# How to solve the system of inequalities when using topological proof to show that there are exactly 5 platonic solids? (Beginner)

I have seen other answers explaining the topological proof up until the point of

$$1/p + 1/q > 1/2$$ and $$p$$, $$q$$ are greater than or equal to three

Then they proceed to say that the 5 platonic solids have the only values that satisfy these conditions. My question is how do I solve for these values? By 'graphing systems of linear inequalities with two variables'? I'm a high schooler so I see a system of inequalities and I try to graph it but the graph I get is weird... Below I show what I get when I just input "$$1/p + 1/q > 1/2$$": enter image description here Keep in mind that in that picture, I made '$$p$$' into '$$x$$', and '$$q$$' into '$$y$$'. Then I solved for y and put the inequality into Geogebra. This is because inputing '$$1/x + 1/y > 1/2$$' does not result in a graph for some reason, while '$$y > (2x)/(x-2)$$' does (even more confusion).

Am I totally wrong? How do you solve these inequalities and arrive to the desired numbers for the 5 platonic solids? Any help would be greatly appreciated! Please keep in mind that I'm a high schooler, though. I also haven't done any calculus yet. If the method is too advanced kindly just tell me the name, no need to explain. I'll remember it for when I'm older. Thank you.

We're looking for integer values of $$p$$ and $$q$$ that satisfy the three given equations $$p \geq 3$$, $$q \geq 3$$ and $$\frac 1p + \frac 1q > \frac 12$$.

Suppose both $$p$$ and $$q$$ are not equal to $$3$$. Since they are integers, they must both be greater or equal to $$4$$. But if that's the case, then $$\frac 1p$$ and $$\frac 1q$$ are both less or equal to $$\frac 14$$, meaning that $$\frac 1p + \frac 1q \leq \frac 14 + \frac 14 = \frac 12$$, contradicting one of the equations.

So to solve the equation either $$p$$ or $$q$$ must be equal to $$3$$.

Let's consider only the case where $$p$$ is equal to $$3$$. Then we have $$\frac 13 + \frac 1q > \frac 12$$. Subtracting $$\frac 13$$ from both sides yields $$\frac 1q > \frac 16$$, which implies $$q < 6$$.

So if $$p$$ is equal to $$3$$, $$q$$ must be an integer with $$3 \leq q < 6$$, so $$q$$ must be either $$3$$ or $$4$$ or $$5$$.

By a symmetrical argument, if $$q$$ is equal to $$3$$, $$p$$ must be equal to $$3$$ or $$4$$ or $$5$$.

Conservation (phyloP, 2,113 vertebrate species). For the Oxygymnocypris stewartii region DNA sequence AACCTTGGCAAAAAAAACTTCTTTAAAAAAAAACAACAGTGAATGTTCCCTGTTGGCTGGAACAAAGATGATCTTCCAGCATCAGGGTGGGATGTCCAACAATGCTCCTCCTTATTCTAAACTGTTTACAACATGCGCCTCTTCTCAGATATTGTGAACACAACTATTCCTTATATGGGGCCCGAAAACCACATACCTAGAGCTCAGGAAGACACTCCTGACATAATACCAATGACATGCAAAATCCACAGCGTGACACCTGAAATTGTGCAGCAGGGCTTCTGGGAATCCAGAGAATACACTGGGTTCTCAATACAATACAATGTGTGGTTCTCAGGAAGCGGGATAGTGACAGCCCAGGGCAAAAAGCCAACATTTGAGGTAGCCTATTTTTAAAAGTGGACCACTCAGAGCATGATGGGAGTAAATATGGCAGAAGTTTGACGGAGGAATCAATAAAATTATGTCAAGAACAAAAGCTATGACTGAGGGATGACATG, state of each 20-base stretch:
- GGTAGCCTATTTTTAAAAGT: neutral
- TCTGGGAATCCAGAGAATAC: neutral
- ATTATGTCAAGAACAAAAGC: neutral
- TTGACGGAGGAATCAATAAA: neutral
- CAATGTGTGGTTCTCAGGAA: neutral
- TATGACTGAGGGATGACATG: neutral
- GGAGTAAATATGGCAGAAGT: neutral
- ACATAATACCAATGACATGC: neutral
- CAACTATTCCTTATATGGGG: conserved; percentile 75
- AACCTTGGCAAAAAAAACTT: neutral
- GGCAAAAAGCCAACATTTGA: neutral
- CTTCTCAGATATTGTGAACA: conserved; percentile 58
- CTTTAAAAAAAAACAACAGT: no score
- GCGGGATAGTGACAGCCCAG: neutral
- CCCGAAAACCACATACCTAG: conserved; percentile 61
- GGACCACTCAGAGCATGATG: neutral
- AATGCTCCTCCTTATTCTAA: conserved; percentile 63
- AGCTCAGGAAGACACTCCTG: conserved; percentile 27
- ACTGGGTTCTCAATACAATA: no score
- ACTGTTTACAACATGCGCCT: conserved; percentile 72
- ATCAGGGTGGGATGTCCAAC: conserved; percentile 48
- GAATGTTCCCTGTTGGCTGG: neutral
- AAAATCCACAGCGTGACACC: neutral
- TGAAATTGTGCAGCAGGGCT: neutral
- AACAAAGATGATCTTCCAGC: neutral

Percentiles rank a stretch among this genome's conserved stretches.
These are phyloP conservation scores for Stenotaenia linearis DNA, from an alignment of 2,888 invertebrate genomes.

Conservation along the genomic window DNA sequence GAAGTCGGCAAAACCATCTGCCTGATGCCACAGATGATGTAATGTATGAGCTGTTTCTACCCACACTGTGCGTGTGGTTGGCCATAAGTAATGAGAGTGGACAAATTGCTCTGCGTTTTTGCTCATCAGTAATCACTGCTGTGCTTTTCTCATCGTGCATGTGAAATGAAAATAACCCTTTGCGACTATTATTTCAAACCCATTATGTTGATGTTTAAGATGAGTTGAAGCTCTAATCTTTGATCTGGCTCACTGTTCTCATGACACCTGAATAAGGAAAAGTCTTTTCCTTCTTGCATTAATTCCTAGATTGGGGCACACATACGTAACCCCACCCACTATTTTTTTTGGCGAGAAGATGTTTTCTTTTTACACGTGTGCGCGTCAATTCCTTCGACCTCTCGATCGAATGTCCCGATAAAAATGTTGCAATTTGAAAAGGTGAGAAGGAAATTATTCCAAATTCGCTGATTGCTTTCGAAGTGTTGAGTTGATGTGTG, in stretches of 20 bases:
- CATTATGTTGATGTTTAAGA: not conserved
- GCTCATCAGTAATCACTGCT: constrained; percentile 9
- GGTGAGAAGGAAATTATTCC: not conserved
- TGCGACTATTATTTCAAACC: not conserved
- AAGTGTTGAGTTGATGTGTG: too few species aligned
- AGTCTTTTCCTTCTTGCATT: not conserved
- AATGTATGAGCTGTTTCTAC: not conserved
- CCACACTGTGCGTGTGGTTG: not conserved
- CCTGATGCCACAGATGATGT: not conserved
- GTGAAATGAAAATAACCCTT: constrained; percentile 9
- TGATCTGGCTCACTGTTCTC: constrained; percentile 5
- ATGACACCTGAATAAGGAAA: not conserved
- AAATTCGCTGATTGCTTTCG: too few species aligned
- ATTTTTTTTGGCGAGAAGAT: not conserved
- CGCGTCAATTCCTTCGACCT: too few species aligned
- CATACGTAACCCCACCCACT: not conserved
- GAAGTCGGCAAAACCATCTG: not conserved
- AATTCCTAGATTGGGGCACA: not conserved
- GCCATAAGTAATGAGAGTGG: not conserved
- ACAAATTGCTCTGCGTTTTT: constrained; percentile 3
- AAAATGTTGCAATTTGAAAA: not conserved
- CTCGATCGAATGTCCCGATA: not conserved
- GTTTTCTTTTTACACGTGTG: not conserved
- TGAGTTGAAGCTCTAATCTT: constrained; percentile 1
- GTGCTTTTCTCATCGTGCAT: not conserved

So we have five cases remaining:

$$(p = 3, q = 3), (p = 3, q = 4), (p = 3, q = 5), (p = 4, q = 3), (p = 5, q = 3).$$

It is now easy (and necessary) to check that all these five cases satisfy the three given equations.

There isn't really a general method to do this kind of proof, it just requires finding a bunch of solutions, then a sufficient bunch of good arguments for why there aren't any more solutions.

• +1 It's worth noting that this proves there are at most five regular polyhedra. It does not guarantee that each possibility actually exists. That's easy to prove for the tetrahedron, cube and octahedron, harder for the dodecahedron and its dual the icosahedron. – Ethan Bolker Jul 19 '19 at 20:30
• It makes so much sense when reading it (thanks by the way :D) but how does one think of these things? What can you do to identify problems that you need to solve in this way? I don't think I could've ever gotten that on my own :( How do you know it's not something you should graph, for example? – Lolo123 Jul 20 '19 at 8:10
• There's not really an interesting class of problems I use this method to solve, as I made up the method myself. To learn how to build your own proofs to solve problems, you could have a look at contest mathematics. The problems there are all designed to be solved using improvised logical reasoning like this, and each has their own solution methods (usually several possible approaches) that don't fit any other problem. – Magma Jul 20 '19 at 8:20
• Thank you! I'll check it out. – Lolo123 Jul 21 '19 at 15:29

Multiply both sides of the inequality by $$2pq$$ to get $$2q+2p > pq$$, which is equivalent to $$(p-2)(q-2) < 4$$. Now $$p-2$$ and $$q-2$$ are integers $$\ge 1$$, so it is easy to list the five possibilities: $$(p-2,q-2) \in \{(1,1),(1,2),(1,3),(2,1),(3,1)\},$$ which implies that $$(p,q) \in \{(3,3),(3,4),(3,5),(4,3),(5,3)\}.$$